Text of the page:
Initially, the Federal Reserve Bank of New York’s Global Supply Chain Pressure Index declined in December to a level slightly below normal, contrasting with its peak levels in 2001 following the pandemic, and ING’s Manthey says there has been no fundamental impact on supply yet for oil or liquified natural gas, reflecting a substantial inventory to meet winter demand.

“Refiners and consumers could initially face some tightness as supply chains adjust to the longer route. Given the uncertainty and the risk of a spillover, oil prices are likely to remain relatively well supported,” she says, while adding: ”In order to see oil prices breaking significantly higher, we will need to see even further escalation and/or a meaningful loss in oil supply.”

As of the beginning of February this year, the OPEC basket price is around $80 a barrel, Brent at $78, and WTI crude is $72, according to oilprice.com statistics.

Rises in shipping rates and insurance fees have prompted a 15-20% jump in costs for container carriers, as major transport companies, such as CMA CGM, Evergreen, Hapag Lloyd, Maersk, MSC and Yong Ming Marine, have sensibly chosen to avoid the area altogether, or run far fewer ships. Those that are running have increased their security measures but are ostensibly still sitting targets, as the latest attack demonstrates, that being the Marlin Luanda, an oil tanker operated by the UK’s Oceonix Services.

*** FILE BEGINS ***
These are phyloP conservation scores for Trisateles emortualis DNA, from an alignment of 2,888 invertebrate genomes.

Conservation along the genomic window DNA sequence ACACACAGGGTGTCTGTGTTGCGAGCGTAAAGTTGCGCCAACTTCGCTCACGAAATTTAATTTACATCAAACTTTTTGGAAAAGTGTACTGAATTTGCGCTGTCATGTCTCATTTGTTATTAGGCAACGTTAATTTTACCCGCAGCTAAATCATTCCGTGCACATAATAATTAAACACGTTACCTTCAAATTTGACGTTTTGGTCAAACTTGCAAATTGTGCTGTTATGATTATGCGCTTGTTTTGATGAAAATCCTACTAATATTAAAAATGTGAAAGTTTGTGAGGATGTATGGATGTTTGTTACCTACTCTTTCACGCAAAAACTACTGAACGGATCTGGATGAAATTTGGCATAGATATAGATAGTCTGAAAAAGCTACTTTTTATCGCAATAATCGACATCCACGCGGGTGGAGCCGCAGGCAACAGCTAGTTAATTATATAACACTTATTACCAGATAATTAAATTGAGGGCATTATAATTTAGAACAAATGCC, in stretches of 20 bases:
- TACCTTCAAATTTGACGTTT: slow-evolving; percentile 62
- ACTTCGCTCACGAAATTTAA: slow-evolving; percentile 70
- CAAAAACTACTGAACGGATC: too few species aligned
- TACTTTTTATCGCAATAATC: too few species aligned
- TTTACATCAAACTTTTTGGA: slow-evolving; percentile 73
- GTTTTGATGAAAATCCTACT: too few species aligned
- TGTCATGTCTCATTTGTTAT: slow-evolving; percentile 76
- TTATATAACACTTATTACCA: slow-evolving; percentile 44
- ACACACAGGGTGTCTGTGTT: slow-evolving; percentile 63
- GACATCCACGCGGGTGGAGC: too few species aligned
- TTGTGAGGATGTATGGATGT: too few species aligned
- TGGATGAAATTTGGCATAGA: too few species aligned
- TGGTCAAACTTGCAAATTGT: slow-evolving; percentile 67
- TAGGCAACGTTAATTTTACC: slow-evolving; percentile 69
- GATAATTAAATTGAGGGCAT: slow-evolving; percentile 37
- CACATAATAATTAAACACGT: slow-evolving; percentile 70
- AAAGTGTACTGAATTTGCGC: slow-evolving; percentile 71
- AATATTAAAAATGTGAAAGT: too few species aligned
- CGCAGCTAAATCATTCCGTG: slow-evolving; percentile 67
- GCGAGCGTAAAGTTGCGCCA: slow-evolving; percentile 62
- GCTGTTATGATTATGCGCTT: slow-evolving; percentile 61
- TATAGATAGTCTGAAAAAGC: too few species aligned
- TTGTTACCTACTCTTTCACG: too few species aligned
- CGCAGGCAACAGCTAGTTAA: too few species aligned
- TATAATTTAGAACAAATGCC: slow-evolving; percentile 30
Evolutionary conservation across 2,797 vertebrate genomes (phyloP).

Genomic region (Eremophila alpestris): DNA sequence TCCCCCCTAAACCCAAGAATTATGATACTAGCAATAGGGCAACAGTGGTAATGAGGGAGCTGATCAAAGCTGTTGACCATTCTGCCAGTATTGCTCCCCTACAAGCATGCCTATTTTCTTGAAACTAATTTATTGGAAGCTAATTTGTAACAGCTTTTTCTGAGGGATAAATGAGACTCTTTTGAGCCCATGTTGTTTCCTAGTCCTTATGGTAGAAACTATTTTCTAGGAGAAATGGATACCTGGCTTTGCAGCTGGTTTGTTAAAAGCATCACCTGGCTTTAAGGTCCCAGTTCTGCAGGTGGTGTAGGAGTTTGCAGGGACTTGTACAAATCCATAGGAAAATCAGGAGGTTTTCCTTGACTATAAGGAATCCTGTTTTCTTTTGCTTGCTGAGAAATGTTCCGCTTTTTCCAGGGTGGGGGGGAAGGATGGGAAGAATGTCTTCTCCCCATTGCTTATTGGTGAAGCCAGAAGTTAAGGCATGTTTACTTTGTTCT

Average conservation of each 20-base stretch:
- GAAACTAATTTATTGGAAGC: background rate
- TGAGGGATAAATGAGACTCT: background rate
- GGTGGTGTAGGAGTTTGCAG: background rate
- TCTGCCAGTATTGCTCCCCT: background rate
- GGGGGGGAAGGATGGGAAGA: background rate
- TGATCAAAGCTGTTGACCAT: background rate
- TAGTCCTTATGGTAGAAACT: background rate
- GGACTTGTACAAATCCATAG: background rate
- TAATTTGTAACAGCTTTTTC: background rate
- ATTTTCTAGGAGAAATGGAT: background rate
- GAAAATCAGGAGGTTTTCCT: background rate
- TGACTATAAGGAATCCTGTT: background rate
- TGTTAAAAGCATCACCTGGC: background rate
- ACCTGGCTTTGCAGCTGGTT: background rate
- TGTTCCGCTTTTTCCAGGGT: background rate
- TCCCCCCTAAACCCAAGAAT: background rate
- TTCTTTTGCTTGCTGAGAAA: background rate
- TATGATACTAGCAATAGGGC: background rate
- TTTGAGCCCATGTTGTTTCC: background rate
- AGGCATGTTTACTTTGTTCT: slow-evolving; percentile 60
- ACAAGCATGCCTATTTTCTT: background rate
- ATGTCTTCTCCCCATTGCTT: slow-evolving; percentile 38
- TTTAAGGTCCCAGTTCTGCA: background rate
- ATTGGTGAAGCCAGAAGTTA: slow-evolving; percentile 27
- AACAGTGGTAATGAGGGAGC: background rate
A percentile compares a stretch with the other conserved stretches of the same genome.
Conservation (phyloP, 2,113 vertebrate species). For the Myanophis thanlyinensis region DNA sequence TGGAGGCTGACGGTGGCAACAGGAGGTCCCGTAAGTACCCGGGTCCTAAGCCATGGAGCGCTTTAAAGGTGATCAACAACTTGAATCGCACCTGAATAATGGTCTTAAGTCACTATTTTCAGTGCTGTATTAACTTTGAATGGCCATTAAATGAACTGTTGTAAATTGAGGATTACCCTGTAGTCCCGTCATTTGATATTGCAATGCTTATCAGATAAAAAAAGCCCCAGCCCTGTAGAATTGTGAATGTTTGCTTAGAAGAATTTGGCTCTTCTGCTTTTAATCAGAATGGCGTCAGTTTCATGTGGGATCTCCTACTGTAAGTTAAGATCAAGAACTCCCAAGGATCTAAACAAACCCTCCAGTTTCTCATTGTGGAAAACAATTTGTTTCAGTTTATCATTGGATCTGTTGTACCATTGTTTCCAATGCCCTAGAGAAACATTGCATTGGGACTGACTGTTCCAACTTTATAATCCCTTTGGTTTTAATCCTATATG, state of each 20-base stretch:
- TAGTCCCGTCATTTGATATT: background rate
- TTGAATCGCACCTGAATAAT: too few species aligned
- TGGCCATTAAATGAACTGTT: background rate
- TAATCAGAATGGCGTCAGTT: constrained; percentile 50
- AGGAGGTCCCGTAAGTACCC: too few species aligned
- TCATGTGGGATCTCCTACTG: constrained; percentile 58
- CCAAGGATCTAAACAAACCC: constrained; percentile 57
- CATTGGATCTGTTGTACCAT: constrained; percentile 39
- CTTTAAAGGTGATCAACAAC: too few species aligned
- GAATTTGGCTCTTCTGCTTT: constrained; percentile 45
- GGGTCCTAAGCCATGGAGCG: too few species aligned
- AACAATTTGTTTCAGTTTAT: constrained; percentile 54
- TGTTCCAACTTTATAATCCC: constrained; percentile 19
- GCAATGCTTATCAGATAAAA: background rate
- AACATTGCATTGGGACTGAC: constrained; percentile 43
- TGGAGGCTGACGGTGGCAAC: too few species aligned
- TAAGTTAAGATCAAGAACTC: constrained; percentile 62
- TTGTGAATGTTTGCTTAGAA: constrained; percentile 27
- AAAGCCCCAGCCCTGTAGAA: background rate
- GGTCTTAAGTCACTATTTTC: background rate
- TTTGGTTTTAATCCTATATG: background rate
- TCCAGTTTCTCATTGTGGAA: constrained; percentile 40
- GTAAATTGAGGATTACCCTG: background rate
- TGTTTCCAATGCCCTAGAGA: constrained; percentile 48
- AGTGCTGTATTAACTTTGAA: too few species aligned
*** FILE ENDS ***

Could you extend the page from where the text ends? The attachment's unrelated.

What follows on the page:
The Freightos FBX14 container price index for the Mediterranean to China/East Asia route has shown a remarkable rise, to more than $1,288 as of the beginning of February, from $185 on December 22nd. On top of that, war risk insurance premiums have increased from 0.01% of the value of the ship in November to around 1%. This is still well below the 2-3% put on ships passing through Ukrainian waters, but it is expected to rise further.

The effects are already being felt among UK manufacturers, complaining of supply chain difficulties. The latest S&P Global UK manufacturing purchasing manufacturers’ index was not much different to earlier months. At 47.0, it remained below the critical cut-off level of 50, and was therefore still an indication of output and new orders declining. Crucially, however, the survey’s respondents noted the supply chain challenges arising from the Red Sea crisis, which is adding some 12-18 days to delivery times in certain cases.

Risk implications for leasing